The rate at which the nation's largest credit card lenders had to strike accounts so delinquent they can no longer be considered collectable dropped once again, Fitch Ratings revealed, according to Dow Jones Newswires. Charge offs dropped 0.02 percentage points between September and October, to9.2 percent. That figure marked a 19-month low, and was 9 percent lower than the rate observed in October last year. And had it not been for a change in Citi's charge off policy, the rate would have slipped even lower, to 8.93 percent.
However, it was still considerably higher than Fitch's observed historical average for charge offs, which is just 5.93 percent, the report said.
Meanwhile, other forms of delinquency declined across the board as well, the report said. Late-stage delinquencies – those accounts 60 days or more behind, which are viewed as indicators of future charge offs – fell for the 10th month in a row, to a 25-month low of 3.43 percent. Accounts that had been 30 days or more behind dropped 0.01 percentage points between September and October to 4.51 percent.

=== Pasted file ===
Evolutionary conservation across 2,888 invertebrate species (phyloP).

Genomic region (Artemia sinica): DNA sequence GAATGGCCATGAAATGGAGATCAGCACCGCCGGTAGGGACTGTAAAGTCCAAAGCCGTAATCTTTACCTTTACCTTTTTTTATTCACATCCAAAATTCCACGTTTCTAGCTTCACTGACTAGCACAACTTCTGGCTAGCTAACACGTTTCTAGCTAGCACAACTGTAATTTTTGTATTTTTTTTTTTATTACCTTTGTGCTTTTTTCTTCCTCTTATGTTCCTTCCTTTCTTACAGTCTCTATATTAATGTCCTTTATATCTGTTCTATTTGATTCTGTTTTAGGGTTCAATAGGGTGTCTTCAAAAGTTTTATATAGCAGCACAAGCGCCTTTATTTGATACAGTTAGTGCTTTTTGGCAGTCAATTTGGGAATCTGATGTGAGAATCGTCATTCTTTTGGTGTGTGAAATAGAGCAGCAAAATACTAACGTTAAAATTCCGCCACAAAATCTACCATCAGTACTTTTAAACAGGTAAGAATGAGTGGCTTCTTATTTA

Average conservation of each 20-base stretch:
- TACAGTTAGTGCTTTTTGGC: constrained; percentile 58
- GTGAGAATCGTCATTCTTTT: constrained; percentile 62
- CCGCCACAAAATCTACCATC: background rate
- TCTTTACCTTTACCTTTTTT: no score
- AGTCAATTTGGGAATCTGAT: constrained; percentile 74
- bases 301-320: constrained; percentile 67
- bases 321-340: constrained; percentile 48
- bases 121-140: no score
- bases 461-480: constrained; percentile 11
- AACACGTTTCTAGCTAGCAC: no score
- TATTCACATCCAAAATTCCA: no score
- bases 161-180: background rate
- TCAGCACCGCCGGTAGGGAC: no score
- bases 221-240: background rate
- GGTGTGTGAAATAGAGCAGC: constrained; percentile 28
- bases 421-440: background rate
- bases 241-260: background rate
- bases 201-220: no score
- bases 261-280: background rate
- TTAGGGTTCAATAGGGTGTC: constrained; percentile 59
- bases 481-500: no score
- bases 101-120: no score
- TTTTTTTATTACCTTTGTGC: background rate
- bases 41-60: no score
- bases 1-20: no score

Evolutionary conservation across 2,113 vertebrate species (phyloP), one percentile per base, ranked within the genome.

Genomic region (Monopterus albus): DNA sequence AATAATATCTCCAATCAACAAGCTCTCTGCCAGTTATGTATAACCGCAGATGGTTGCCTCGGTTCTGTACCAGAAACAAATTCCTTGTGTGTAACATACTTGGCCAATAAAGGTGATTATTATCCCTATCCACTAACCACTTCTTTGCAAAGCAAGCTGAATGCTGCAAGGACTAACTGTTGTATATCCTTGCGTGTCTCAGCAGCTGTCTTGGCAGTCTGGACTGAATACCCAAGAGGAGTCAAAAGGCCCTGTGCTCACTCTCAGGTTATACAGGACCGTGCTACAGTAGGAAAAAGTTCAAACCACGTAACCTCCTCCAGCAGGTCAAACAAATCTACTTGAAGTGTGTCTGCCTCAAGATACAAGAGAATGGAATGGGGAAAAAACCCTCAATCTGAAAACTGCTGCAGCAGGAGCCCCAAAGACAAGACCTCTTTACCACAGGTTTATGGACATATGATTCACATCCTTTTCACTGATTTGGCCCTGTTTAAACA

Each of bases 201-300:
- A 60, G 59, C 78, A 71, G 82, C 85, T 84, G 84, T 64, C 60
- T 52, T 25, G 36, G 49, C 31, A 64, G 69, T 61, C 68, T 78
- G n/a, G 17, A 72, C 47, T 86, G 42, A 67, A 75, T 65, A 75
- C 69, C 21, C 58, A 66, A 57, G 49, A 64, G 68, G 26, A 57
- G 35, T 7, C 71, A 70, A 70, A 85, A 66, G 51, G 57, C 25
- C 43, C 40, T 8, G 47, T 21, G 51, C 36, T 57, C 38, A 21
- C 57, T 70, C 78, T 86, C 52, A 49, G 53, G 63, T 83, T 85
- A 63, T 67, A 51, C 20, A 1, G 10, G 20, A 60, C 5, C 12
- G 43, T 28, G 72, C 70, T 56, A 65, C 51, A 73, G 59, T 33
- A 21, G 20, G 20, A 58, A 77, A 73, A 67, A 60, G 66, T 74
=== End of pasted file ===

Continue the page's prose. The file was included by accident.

In addition, Fitch found that consumers paid 0.42 percentage points less than they had in September, falling to 19.23 percent. However, that was still 4 percent higher than it was in October 2009, the report said.
Fitch managing director Michael Dean noted that continued improvements in rates of default and delinquency could continue in the coming months, and that this trend will persist even as the national rate of unemployment remains at or near 10 percent.
In recent months, industry experts have noticed that rates of delinquency and default have decoupled from moving alongside the national unemployment figures, which used to be the norm. However, some believe that this is because those without a job have seen their credit worsen to the point that they are no longer able to qualify for a credit card, effectively locking them out of the lending system entirely.